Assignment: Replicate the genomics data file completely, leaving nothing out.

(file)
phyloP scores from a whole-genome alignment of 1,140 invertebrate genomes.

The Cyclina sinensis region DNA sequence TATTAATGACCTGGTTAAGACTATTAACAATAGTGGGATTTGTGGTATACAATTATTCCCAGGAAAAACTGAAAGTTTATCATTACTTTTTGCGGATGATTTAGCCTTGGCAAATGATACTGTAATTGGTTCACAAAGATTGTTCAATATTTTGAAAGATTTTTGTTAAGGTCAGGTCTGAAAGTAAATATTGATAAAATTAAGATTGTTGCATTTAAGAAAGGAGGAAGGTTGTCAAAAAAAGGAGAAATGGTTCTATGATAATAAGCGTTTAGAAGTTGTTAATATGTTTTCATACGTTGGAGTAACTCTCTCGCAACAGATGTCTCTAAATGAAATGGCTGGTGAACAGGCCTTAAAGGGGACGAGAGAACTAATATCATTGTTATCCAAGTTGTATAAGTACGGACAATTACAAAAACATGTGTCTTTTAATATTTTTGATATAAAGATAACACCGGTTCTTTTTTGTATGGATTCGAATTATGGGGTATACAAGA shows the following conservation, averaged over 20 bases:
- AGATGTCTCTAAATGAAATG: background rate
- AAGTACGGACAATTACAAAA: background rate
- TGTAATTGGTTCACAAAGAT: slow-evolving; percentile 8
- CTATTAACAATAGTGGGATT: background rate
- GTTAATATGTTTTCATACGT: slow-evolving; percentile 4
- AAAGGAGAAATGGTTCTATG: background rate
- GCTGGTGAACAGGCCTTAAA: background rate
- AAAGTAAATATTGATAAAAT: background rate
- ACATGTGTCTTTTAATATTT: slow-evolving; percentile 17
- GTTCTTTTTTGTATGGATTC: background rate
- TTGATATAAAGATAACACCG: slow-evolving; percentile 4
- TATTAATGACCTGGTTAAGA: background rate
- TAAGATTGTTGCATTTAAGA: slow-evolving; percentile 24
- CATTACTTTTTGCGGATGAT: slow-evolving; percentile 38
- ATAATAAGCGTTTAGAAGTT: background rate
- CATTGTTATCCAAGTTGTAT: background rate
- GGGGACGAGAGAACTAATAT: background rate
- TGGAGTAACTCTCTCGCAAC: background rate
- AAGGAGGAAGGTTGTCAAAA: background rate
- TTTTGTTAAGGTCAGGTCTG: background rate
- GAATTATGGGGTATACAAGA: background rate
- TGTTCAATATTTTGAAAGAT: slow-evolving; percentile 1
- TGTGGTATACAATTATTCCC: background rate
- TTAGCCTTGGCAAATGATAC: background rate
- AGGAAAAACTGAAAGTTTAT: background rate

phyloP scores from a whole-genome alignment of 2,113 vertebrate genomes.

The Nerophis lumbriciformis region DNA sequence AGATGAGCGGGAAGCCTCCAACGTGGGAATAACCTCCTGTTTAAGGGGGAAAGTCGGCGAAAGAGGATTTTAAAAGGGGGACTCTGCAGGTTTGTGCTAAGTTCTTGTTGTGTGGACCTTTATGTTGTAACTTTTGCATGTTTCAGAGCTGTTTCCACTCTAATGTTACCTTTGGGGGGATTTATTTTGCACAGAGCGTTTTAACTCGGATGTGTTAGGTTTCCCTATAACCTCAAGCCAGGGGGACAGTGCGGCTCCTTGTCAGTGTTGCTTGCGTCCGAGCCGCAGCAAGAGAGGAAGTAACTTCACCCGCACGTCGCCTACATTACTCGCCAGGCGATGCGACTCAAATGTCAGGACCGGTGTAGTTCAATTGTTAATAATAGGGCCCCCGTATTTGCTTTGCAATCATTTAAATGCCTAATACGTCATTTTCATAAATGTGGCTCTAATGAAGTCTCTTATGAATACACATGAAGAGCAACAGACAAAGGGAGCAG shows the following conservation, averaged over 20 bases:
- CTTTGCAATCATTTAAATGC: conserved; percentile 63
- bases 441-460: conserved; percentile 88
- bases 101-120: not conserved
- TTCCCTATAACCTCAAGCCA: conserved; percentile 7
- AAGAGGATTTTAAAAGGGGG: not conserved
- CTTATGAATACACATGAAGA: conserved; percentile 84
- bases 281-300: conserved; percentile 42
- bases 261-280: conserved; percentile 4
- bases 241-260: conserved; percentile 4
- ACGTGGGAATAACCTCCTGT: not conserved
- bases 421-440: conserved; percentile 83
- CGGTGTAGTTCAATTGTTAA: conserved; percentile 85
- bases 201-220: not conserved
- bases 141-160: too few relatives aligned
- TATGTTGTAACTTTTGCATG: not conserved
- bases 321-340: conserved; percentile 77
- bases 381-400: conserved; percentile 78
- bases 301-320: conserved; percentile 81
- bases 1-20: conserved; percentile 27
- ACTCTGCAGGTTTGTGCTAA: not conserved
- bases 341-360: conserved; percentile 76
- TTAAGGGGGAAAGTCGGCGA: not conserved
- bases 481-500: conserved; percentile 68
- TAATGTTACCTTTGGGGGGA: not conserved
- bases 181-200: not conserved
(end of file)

phyloP scores from a whole-genome alignment of 1,140 invertebrate genomes.

The Cyclina sinensis region DNA sequence TATTAATGACCTGGTTAAGACTATTAACAATAGTGGGATTTGTGGTATACAATTATTCCCAGGAAAAACTGAAAGTTTATCATTACTTTTTGCGGATGATTTAGCCTTGGCAAATGATACTGTAATTGGTTCACAAAGATTGTTCAATATTTTGAAAGATTTTTGTTAAGGTCAGGTCTGAAAGTAAATATTGATAAAATTAAGATTGTTGCATTTAAGAAAGGAGGAAGGTTGTCAAAAAAAGGAGAAATGGTTCTATGATAATAAGCGTTTAGAAGTTGTTAATATGTTTTCATACGTTGGAGTAACTCTCTCGCAACAGATGTCTCTAAATGAAATGGCTGGTGAACAGGCCTTAAAGGGGACGAGAGAACTAATATCATTGTTATCCAAGTTGTATAAGTACGGACAATTACAAAAACATGTGTCTTTTAATATTTTTGATATAAAGATAACACCGGTTCTTTTTTGTATGGATTCGAATTATGGGGTATACAAGA shows the following conservation, averaged over 20 bases:
- AGATGTCTCTAAATGAAATG: background rate
- AAGTACGGACAATTACAAAA: background rate
- TGTAATTGGTTCACAAAGAT: slow-evolving; percentile 8
- CTATTAACAATAGTGGGATT: background rate
- GTTAATATGTTTTCATACGT: slow-evolving; percentile 4
- AAAGGAGAAATGGTTCTATG: background rate
- GCTGGTGAACAGGCCTTAAA: background rate
- AAAGTAAATATTGATAAAAT: background rate
- ACATGTGTCTTTTAATATTT: slow-evolving; percentile 17
- GTTCTTTTTTGTATGGATTC: background rate
- TTGATATAAAGATAACACCG: slow-evolving; percentile 4
- TATTAATGACCTGGTTAAGA: background rate
- TAAGATTGTTGCATTTAAGA: slow-evolving; percentile 24
- CATTACTTTTTGCGGATGAT: slow-evolving; percentile 38
- ATAATAAGCGTTTAGAAGTT: background rate
- CATTGTTATCCAAGTTGTAT: background rate
- GGGGACGAGAGAACTAATAT: background rate
- TGGAGTAACTCTCTCGCAAC: background rate
- AAGGAGGAAGGTTGTCAAAA: background rate
- TTTTGTTAAGGTCAGGTCTG: background rate
- GAATTATGGGGTATACAAGA: background rate
- TGTTCAATATTTTGAAAGAT: slow-evolving; percentile 1
- TGTGGTATACAATTATTCCC: background rate
- TTAGCCTTGGCAAATGATAC: background rate
- AGGAAAAACTGAAAGTTTAT: background rate

phyloP scores from a whole-genome alignment of 2,113 vertebrate genomes.

The Nerophis lumbriciformis region DNA sequence AGATGAGCGGGAAGCCTCCAACGTGGGAATAACCTCCTGTTTAAGGGGGAAAGTCGGCGAAAGAGGATTTTAAAAGGGGGACTCTGCAGGTTTGTGCTAAGTTCTTGTTGTGTGGACCTTTATGTTGTAACTTTTGCATGTTTCAGAGCTGTTTCCACTCTAATGTTACCTTTGGGGGGATTTATTTTGCACAGAGCGTTTTAACTCGGATGTGTTAGGTTTCCCTATAACCTCAAGCCAGGGGGACAGTGCGGCTCCTTGTCAGTGTTGCTTGCGTCCGAGCCGCAGCAAGAGAGGAAGTAACTTCACCCGCACGTCGCCTACATTACTCGCCAGGCGATGCGACTCAAATGTCAGGACCGGTGTAGTTCAATTGTTAATAATAGGGCCCCCGTATTTGCTTTGCAATCATTTAAATGCCTAATACGTCATTTTCATAAATGTGGCTCTAATGAAGTCTCTTATGAATACACATGAAGAGCAACAGACAAAGGGAGCAG shows the following conservation, averaged over 20 bases:
- CTTTGCAATCATTTAAATGC: conserved; percentile 63
- bases 441-460: conserved; percentile 88
- bases 101-120: not conserved
- TTCCCTATAACCTCAAGCCA: conserved; percentile 7
- AAGAGGATTTTAAAAGGGGG: not conserved
- CTTATGAATACACATGAAGA: conserved; percentile 84
- bases 281-300: conserved; percentile 42
- bases 261-280: conserved; percentile 4
- bases 241-260: conserved; percentile 4
- ACGTGGGAATAACCTCCTGT: not conserved
- bases 421-440: conserved; percentile 83
- CGGTGTAGTTCAATTGTTAA: conserved; percentile 85
- bases 201-220: not conserved
- bases 141-160: too few relatives aligned
- TATGTTGTAACTTTTGCATG: not conserved
- bases 321-340: conserved; percentile 77
- bases 381-400: conserved; percentile 78
- bases 301-320: conserved; percentile 81
- bases 1-20: conserved; percentile 27
- ACTCTGCAGGTTTGTGCTAA: not conserved
- bases 341-360: conserved; percentile 76
- TTAAGGGGGAAAGTCGGCGA: not conserved
- bases 481-500: conserved; percentile 68
- TAATGTTACCTTTGGGGGGA: not conserved
- bases 181-200: not conserved